PC/Mainframe - data vs. storage

goldman at mbcl.rutgers.edu goldman at mbcl.rutgers.edu
Tue Jun 23 14:21:11 EST 1992

In article <1992Jun22.162120.1 at hmivax.humgen.upenn.edu>, bailey at hmivax.humgen.upenn.edu (Charles Bailey) writes:
> In article <1992Jun19.122907.12041 at athena.cs.uga.edu>, russell at dogwood.botany.uga.edu writes:
>> 1.  The amount of data in GenBank, EMBL etc. must be going up rapidly,
>>     and someone must be projecting this into the future.
> Last I heard, GenBank was increasing at ~25% of total size per quarterly
> release.  The specific figure for the current release of EMBL (31) is 14%.
. stuff deleted to conserve bandwidth..

>> These two trends could resolve in several ways -
>>     There might be so much sequence information that local computers
>>     would not be able to handle the storage, and we would all have
>>     to rely on the big facilities for searching, homologies, etc.
>>     The improvement in data storage and its lowered price might
>>     reach the point where PCs and Macs could reasonably handle
>>     all the required tasks, including storage of all sequence data.
>> Has anyone projected these kind of thoughts for 5 years from now, as
>> opposed to what is the optimum system for the size of GenBank right
>> now.
> Actually, I think that the limiting factor in most cases will be cycles, not
> storage space.  This is especially true as smallish minis and largeish micros
> use more and more of the same mass storage technology (e.g. a SCSI chain filled
> with 1-2 Gbyte disks will be adequate for a while :-)).  As the data expands,
> however, and as techniques for analysis become more sophisticated,  micros like
> the Mac and IBM PC will suffer more severely from CPU performance limitations. 
> I expect that for the near future they will perform well for tasks like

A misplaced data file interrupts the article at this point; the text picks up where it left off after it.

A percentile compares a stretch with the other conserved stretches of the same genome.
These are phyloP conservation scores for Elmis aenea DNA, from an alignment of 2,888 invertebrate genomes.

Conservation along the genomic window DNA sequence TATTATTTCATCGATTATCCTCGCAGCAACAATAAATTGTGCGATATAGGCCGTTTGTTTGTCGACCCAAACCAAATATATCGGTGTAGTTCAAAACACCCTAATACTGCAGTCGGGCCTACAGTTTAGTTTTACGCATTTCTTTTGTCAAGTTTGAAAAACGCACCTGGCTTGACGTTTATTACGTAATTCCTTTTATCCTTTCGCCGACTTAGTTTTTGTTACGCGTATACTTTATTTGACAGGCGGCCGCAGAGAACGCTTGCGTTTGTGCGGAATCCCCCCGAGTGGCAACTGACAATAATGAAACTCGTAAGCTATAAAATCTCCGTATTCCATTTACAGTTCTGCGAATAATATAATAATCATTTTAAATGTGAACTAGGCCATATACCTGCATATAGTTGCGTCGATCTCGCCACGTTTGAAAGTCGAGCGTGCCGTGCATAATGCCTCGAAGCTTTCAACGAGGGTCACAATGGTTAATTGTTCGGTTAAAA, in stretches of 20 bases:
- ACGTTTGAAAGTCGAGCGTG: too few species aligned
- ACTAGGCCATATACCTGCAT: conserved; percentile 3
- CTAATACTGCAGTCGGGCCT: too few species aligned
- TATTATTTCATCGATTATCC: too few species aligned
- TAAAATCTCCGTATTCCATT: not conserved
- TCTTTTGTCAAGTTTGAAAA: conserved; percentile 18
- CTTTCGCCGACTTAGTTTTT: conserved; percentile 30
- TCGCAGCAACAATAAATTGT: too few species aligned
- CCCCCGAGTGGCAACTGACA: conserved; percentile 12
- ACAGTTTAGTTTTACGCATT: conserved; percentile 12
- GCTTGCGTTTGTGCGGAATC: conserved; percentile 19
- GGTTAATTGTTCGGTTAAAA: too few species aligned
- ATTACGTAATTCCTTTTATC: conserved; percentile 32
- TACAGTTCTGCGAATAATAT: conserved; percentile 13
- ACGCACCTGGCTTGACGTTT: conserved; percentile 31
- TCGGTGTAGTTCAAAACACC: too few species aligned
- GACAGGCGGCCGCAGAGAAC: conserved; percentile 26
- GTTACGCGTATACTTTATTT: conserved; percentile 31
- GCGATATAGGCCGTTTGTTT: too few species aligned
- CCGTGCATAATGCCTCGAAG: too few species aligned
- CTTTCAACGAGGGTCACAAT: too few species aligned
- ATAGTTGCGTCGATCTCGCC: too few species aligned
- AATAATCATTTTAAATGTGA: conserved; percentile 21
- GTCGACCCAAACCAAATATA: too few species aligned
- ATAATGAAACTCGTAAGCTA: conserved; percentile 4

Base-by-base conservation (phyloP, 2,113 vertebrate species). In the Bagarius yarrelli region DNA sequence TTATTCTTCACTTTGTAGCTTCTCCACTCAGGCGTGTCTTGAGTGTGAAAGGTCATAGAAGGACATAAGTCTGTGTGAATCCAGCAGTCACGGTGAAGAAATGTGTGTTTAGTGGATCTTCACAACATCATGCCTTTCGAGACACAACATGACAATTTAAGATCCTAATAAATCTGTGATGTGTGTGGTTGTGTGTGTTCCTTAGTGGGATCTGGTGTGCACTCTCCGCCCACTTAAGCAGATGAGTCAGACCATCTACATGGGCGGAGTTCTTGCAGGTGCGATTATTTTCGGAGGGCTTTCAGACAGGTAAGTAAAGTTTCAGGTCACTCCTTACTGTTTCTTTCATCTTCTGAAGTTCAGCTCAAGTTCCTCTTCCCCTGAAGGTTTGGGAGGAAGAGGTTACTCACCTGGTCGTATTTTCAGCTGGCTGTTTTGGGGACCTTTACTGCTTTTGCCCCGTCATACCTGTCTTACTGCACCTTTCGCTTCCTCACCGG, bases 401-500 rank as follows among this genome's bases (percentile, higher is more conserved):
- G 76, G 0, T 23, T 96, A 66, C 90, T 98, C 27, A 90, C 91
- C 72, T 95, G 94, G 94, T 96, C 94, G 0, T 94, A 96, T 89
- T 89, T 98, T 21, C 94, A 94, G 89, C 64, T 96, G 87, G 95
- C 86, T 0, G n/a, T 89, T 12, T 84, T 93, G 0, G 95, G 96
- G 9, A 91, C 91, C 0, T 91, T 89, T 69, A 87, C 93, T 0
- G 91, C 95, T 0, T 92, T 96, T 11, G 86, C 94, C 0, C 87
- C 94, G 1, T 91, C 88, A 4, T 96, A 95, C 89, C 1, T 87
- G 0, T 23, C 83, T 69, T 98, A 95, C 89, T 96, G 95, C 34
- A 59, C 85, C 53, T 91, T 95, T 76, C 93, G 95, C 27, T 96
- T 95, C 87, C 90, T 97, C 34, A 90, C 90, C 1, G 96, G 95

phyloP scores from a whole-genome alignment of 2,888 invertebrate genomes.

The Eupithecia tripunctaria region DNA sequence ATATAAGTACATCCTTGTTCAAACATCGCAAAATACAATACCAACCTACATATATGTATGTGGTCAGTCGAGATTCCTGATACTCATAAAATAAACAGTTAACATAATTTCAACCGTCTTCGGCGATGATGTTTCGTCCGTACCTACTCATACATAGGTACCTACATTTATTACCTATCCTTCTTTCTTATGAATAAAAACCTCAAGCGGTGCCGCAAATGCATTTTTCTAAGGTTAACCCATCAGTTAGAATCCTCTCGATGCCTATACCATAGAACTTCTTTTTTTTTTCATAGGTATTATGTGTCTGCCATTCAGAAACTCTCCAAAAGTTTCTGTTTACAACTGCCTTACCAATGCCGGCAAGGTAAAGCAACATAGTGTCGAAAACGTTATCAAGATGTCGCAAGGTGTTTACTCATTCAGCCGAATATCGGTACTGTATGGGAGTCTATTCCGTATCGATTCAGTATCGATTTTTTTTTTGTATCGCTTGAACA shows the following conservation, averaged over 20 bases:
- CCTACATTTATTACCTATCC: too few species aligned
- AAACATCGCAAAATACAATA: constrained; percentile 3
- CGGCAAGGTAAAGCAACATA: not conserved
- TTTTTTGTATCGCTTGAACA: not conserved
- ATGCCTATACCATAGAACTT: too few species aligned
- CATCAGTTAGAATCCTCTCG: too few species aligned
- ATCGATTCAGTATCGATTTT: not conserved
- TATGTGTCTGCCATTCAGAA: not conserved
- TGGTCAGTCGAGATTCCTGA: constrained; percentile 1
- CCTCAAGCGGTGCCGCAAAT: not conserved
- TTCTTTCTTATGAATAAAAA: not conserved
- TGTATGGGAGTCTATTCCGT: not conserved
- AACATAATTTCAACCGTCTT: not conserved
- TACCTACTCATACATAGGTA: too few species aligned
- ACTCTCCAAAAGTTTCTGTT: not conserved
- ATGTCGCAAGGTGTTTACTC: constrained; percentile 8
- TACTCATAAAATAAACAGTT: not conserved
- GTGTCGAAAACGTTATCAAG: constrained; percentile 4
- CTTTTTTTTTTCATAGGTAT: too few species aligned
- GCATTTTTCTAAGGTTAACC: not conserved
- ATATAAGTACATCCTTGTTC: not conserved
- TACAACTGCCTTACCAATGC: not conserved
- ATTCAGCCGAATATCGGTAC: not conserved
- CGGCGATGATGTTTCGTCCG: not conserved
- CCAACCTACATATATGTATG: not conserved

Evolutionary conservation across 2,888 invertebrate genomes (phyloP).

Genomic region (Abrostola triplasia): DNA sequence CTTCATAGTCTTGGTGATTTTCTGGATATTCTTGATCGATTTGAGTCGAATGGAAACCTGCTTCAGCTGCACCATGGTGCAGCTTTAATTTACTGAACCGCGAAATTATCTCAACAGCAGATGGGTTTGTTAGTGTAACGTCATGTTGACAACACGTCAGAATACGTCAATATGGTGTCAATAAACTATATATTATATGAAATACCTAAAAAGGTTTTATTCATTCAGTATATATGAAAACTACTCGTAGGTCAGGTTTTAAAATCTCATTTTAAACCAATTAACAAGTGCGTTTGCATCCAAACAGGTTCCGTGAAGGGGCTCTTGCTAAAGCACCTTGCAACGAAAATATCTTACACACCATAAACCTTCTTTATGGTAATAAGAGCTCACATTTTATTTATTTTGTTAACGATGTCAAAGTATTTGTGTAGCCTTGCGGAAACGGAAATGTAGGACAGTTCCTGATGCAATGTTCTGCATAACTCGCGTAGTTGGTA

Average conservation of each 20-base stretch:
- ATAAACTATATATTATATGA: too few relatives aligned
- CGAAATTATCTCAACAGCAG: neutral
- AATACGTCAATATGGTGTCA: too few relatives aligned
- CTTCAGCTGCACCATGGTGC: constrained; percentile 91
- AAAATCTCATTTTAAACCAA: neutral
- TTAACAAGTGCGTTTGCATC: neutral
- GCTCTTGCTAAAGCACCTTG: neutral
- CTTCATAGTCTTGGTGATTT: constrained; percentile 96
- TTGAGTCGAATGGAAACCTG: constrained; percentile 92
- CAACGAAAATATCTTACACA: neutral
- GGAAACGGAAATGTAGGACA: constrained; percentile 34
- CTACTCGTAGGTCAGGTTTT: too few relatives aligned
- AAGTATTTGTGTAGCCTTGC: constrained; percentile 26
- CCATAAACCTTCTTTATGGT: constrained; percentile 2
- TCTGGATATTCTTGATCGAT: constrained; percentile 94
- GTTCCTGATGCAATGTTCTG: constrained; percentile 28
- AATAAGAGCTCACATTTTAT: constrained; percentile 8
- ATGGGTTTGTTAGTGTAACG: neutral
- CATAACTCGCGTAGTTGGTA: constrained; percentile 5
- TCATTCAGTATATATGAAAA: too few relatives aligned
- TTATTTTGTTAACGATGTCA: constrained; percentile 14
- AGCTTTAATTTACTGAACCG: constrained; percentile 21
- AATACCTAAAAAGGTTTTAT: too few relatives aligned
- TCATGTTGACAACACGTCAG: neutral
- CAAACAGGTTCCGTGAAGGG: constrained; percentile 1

> restriction mapping, contig assambly, and perhaps simple pattern searches or
> alignments, and may in fact have an advantage in these areas since most of the
> packages I've seen have nicer interfaces than the mini/mainframe sw.  The
> faster processors in the minis, however, will substantially outperform micros
> in tasks like database searching, multiple alignments, etc.  (For the *real*
> processing nuts, there's always parallel machines, but I don't expect to see
> them in general-use analysis facilities for a while.)  Particularly as the
> prices for small minis and workstations drop, I'd recommend that any site which
> plans to do significant database searching or complex alignment locally but as
> much CPU as they can reasonably afford.
I basically concur, except that I don't really think the bottleneck on PCs
and MACs is the CPU.  High-end machines PCs and MACS have fairly respectable
compute power.  What they don't have is I/O bandwidth.  So they can't
really drive their disks that fast, and they certainly can't drive (for
instance) a stripe set at its rated speed.  So that's why I think minis
will outperform micros in data-intensive searches.


Adrian Goldman                         |  Internet:  Goldman at MBCL.Rutgers.Edu
Molecular Biology Computing Laboratory |  Bitnet:    Goldman at BioVAX
Waksman Insitute,                      |  Phone:     (908) 932-4864
Rutgers University,                    |  Fax:       (908) 932-5735
Piscataway, NJ 08855 USA               |

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